Falling Away With You

The last thing I should be doing is writing this. But I’ve got the itch, and even though I literally have all my other work spread around me, this has to be scratched.

Usually, I’m fond of the shows that our marching band puts on. Yeah yeah, we aren’t making dinosaurs on the field, but we play good charts and I adore our band culture, even though some people think we’re standoffish or whatever but when your school goes through the shit that our school goes through

I’m digressing. What I mean to say is, I usually like our shows, but when I got the chart for our upcoming show, I almost cried.

We’re playing Muse. And that means everything to me.




The song that got me into modern music, as I define it, is “Stockholm Syndrome” by Muse. Yes, I’d listened to The Beatles. Yes, I’d listened to pop music on the radio. But after listening through that particular weird grungy, gritty condensed epic of a song (through some very “me” circumstances), I was inexplicably hooked. What had I just listened to? Where could I find more of that?

At the time, the band was just about to release “Black Holes and Revelations” but hadn’t yet. I spent hours listening to parts of “Absolution” on loop, only to realize that the band’s next album of material was departing from the aural image I had of them. What was this travesty? What the hell was “Supermassive Black Hole”?! I could listen to “Starlight,” but that was it. I retreated back into the sonic spiral of “Stockholm,” and didn’t go much of anywhere from there.

But “BH&R” grew on me, and I found myself obsessed. Sure, to critics, they were the stupider man’s Radiohead, but Matt and Chris and Dom were still damn good musicians, and their songs were compelling to me, so when I found out that they were playing a show not too far from where I lived, I begged my parents to let me go. It took much convincing, but it paid off, and I had my first ever concert tickets – for a show at Madison Square Garden, no less.

I went with my friend Neha, who was a year older than me but who talked to me about music on our bus rides to and from school. Cold War Kids opened for the band and that was kind of weird, but then it was Muse, glorious Muse in a stadium setting, burning through “Map of the Problematique” and “Hysteria” and “Sunburn,” littering the air with the soaring piano interlude in “Butterflies and Hurricanes,” ripping through the guitar solo on “Plug In Baby,” laying down seduction with “Supermassive Black Hole” and wrenching desperation out of “Time Is Running Out.” I found myself dancing and leaping and shouting into the communal concert air, a far cry from the reserved, resentful girl I was in class.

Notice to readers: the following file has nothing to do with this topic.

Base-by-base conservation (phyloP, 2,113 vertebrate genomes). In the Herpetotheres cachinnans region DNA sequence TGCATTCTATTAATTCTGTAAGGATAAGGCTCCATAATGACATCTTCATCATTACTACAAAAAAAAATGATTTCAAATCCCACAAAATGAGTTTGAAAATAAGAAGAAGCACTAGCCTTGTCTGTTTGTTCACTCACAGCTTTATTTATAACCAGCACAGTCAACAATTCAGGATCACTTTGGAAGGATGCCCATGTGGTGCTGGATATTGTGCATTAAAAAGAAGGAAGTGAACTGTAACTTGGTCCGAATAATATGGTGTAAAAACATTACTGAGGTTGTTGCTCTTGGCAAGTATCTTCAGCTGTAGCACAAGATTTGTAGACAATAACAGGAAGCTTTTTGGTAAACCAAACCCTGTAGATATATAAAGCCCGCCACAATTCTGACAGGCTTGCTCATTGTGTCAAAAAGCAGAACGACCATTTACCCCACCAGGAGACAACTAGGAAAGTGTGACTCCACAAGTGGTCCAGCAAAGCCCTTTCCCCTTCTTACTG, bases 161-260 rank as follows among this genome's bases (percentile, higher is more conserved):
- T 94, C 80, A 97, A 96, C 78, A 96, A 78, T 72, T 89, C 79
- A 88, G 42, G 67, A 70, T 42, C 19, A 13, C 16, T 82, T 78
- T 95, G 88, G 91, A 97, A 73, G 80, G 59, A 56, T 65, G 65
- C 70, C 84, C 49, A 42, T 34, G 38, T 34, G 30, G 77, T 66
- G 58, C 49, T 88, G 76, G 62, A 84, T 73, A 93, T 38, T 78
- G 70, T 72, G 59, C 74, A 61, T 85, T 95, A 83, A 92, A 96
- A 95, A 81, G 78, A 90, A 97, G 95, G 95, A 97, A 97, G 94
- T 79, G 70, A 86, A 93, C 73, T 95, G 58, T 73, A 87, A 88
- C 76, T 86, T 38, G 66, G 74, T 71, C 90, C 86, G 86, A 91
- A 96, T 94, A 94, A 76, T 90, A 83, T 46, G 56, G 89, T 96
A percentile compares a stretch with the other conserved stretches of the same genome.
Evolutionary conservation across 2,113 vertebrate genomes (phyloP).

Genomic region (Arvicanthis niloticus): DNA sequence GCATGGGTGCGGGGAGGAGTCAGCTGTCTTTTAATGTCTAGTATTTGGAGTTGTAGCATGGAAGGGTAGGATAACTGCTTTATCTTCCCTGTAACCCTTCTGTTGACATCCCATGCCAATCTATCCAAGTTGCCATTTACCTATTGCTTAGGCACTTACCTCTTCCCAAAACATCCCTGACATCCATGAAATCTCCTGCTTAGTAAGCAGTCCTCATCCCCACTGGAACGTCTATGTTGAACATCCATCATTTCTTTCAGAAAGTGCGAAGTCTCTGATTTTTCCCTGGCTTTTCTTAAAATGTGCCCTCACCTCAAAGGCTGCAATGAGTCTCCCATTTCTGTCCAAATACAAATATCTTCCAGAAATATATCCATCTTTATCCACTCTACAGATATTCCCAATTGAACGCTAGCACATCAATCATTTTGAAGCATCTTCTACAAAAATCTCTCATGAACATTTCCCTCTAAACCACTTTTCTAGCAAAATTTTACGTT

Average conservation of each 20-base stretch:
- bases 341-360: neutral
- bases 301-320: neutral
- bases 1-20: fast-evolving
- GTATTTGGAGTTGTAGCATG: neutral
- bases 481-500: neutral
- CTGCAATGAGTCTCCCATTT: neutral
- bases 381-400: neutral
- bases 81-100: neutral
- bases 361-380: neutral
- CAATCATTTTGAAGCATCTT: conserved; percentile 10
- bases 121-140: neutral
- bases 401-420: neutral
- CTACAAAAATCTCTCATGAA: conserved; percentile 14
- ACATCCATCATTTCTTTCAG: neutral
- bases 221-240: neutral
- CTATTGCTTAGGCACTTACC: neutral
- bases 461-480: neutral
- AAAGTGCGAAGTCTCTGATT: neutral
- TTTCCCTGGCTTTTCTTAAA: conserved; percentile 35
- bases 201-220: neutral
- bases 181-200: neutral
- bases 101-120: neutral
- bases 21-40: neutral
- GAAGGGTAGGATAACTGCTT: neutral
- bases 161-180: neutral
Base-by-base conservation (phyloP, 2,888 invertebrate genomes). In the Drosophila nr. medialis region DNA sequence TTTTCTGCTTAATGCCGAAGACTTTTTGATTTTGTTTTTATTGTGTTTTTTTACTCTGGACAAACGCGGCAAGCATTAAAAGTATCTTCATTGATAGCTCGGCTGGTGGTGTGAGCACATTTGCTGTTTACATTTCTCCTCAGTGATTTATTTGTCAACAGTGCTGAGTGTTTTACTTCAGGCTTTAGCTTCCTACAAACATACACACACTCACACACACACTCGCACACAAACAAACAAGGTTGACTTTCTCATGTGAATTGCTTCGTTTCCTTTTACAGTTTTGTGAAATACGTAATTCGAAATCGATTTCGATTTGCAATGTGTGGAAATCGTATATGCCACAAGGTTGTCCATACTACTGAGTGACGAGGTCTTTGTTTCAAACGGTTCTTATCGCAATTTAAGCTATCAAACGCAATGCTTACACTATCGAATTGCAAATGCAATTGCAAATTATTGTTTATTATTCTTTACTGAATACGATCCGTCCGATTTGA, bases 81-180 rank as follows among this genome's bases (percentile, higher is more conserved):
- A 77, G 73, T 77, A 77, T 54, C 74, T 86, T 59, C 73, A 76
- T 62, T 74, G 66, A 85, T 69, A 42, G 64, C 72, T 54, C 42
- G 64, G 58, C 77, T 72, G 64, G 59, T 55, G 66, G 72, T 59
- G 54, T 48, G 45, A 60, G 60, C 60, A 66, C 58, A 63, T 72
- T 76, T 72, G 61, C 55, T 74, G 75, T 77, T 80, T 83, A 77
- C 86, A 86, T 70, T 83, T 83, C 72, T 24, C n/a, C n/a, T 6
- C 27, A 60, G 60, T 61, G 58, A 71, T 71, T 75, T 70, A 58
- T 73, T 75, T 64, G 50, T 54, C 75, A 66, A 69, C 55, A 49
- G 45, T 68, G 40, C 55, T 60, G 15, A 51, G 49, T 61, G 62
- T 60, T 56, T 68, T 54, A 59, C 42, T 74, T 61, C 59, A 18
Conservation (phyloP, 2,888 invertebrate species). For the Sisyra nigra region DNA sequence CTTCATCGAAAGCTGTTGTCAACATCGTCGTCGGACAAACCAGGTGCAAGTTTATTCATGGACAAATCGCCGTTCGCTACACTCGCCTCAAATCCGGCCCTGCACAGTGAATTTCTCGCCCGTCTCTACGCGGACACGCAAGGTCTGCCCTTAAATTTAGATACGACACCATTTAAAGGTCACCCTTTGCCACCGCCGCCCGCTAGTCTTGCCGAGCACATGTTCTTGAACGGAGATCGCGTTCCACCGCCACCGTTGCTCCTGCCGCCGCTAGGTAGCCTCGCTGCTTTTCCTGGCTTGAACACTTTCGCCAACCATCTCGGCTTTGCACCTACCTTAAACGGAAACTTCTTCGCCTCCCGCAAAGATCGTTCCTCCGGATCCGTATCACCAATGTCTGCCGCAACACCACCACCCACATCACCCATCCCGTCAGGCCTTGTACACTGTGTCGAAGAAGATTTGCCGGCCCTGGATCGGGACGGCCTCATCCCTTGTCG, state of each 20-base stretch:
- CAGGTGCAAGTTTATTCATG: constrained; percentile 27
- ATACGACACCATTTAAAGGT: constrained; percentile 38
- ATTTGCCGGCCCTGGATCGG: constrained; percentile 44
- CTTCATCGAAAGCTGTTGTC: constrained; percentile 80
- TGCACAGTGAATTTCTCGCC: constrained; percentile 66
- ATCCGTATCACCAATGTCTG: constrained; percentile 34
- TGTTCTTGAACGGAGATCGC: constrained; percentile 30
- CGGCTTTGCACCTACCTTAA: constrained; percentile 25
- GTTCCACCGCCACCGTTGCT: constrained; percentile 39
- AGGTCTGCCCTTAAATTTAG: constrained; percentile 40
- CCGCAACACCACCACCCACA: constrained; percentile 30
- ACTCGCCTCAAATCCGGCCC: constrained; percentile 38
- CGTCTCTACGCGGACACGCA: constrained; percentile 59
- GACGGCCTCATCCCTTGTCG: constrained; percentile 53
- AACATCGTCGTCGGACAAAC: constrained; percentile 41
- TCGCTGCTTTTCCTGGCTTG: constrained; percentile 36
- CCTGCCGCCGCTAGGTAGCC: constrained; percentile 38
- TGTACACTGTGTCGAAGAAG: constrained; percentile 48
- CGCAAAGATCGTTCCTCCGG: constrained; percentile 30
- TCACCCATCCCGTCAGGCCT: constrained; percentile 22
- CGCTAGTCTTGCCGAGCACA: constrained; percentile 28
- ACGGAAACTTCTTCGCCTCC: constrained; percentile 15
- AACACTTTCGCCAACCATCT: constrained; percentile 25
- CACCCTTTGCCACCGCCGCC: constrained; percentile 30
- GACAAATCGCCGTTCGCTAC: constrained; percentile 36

We left in a daze. My feet were sore, my ears were ringing, but within the numbness of it all was a needling desire that left me hungry, starving, for something I’d never craved before, and I promised myself that I would do everything, anything, to go through this again.

Thus began my love affair with live music, but as for my relationship with Muse, well, you know how it is with first loves…




It’s so weird, to look at an inanimate object and project all these strange associations on it. There’s nothing inherently there beyond the object itself, but then… of course there is. And when I saw the words “MUSE SHOW 2013” printed on the top of our sheet music, it brought me back to the place I was when all of *this* first began.

It’s funny, because only a couple of hours ago, I was at another live show. The Flaming Lips and Tame Impala at the Greek – great performers getting spooky for Halloween. Wayne Coyne took the stage dressed as Stephen King’s Carrie, and had fake blood poured on him by a woman dressed as VMAs!Miley, who herself was perched on a tall person costumed as a bear. It was really weird but really great.

Tame Impala was also fantastic – Kevin Parker’s such an interesting musician, and it’s kind of crazy how his weird one-man music project has become this universally lauded sonic experience. His songs sound so hazy in recordings, but when they have physical space to occupy, they bloom like fresh wounds.

But on the cab ride home, all I wanted to listen to was Muse, and all I wanted to be was the girl who’d just gone to her first show, who didn’t know how jaded people within the music industry are and how flat the concertgoing experience can be. I still approach every show assignment like a puppy seeing its reflection in a mirror, but every now and then I stop to consider what it is that I do. For most people, live music is an experience. But to me, though I still do get the experience, it’s somewhat tarnished by the fact that I’m also there to do work.

The thing is, I’d write about music anyway. If I hadn’t found a formal outlet for my music writing, I would’ve found myself creating an informal outlet (like I’ve done for my creative/personal writing). So this is, to quote a true icon of modern music, the best of both worlds, right?

It is, and yet… I don’t know. I often have to go to shows alone, and while it would be nice to share these moments, because most of them are really cool, and I’ve had the chance to listen to a lot of my favorite artists and a lot of acts who have become my favorite artists, I do treat those solo shows as me time, as the opportunity to wrap my head around the sound,

but when I emerge from it, it’s always a rude awakening. Then again, what could I ever expect? The things you love change all the time. You change all the time too, and one day you find that Muse is no longer the band you used to love.

So all you can do is put on “Absolution,” look at around at the things that matter to you in the present, close your eyes, swallow your nostalgia in bitter knots, and then move on.


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